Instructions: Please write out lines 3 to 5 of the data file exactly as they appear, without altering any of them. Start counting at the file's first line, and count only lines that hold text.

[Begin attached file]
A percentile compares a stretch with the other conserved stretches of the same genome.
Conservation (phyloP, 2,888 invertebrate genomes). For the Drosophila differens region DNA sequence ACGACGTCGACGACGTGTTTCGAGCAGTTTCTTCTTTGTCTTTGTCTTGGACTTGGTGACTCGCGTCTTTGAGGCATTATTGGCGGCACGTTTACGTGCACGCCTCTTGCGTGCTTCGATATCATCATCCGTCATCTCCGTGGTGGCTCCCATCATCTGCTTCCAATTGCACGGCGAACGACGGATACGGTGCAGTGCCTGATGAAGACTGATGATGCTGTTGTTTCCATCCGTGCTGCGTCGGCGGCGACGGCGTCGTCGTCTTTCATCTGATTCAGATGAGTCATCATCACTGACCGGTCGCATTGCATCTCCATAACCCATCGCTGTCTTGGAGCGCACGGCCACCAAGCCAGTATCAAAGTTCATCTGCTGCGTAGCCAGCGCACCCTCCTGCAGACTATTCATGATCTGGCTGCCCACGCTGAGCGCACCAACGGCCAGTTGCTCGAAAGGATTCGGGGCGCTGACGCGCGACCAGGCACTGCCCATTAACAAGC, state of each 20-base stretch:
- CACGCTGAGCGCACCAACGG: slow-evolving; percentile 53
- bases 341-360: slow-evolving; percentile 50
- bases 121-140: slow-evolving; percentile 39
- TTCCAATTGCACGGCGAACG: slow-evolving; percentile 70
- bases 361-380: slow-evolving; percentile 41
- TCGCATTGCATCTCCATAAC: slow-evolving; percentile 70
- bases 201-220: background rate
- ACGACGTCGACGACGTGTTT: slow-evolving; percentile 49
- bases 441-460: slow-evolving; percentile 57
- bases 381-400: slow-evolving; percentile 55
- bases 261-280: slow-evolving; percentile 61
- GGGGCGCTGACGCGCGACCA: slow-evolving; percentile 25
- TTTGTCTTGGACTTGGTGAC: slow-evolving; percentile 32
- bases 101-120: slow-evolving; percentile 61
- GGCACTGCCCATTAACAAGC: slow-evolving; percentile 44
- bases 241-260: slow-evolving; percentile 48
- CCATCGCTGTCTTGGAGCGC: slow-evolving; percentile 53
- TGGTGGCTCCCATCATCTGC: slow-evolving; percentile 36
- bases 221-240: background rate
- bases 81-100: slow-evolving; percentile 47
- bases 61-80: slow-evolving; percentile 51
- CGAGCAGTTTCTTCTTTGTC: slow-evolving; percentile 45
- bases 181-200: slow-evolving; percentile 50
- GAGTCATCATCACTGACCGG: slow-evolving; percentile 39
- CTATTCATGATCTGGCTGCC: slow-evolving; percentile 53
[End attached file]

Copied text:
- CACGCTGAGCGCACCAACGG: slow-evolving; percentile 53
- bases 341-360: slow-evolving; percentile 50
- bases 121-140: slow-evolving; percentile 39